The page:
After playing for the then-Houston Oilers for one season, Doug Wilkerson came to the Chargers in 1971. He was entrenched as the team’s left guard for the next 14 seasons. At 38 years old and the third-oldest player in the league at the time, Wilkerson retired prior to the 1985 season, as the team expressed an interest in a youth movement at several positions.
But Wilkerson should be remembered as one of the finest offensive linemen in team history. Over the course of those 14 seasons, he played in and started in 195 games. To this day, only five players in team history have played in more games.
Wilkerson was selected in the first round of the 1970 NFL Draft by the Oilers. Drafted No. 14 overall, he remains the highest drafted player ever taken out of North Carolina Central. The following season, the Chargers traded for him.
They got what they were looking for. An athletic, consistent guard who would man his side of the line for over a decade. Perhaps the most impressive part of Wilkerson’s career was that he seemed to get better each year, rather than regress. That, or it just took the rest of the league that long to give him the respect he had earned.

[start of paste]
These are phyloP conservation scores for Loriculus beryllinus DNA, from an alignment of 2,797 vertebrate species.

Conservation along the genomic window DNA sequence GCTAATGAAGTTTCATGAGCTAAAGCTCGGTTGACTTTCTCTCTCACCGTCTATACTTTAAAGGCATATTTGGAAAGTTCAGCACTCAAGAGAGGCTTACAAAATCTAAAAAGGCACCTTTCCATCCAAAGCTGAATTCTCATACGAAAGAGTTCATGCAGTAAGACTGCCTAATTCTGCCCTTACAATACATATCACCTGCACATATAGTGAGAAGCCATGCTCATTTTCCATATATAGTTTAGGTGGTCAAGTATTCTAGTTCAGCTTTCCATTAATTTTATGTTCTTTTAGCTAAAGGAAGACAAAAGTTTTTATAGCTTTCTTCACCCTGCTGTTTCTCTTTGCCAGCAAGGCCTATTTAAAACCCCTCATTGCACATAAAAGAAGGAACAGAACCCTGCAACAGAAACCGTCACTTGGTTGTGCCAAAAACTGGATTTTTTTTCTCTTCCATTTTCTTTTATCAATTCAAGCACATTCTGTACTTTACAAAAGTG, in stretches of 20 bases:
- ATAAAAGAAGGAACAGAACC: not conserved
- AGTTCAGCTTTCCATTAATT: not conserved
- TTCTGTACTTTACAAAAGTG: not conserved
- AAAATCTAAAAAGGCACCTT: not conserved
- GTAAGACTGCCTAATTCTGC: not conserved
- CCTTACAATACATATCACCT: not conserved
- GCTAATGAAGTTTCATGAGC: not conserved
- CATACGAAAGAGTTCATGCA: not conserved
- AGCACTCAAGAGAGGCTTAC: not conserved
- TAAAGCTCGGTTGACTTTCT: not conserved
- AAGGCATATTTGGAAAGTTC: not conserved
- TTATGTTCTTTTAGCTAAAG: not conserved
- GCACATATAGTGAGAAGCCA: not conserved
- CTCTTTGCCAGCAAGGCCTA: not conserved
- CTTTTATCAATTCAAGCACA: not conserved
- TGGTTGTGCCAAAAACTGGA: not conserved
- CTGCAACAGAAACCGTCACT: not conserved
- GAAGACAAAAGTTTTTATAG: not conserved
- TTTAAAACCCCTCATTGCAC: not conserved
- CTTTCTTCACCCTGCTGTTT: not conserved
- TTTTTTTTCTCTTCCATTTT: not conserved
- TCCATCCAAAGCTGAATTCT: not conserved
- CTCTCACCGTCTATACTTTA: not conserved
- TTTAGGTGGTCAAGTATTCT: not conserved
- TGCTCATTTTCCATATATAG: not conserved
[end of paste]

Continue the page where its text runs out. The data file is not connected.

He wasn’t selected to a Pro Bowl until 1980, but then made three in a row. That all came after he was 30 years old. He was also chosen as a member of the All-Pro First Team in 1982, a year shortened by a strike, but still one of the best in team history.
For his efforts and contributions to the team, Wilkerson was named to the Chargers’ 50th Anniversary Team and the Chargers’ Hall of Fame. He was also inducted into the Black College Football Hall of Fame in 2014.
Wilkerson was a consummate professional, one who should be remembered as perhaps the best guard in the history of the franchise.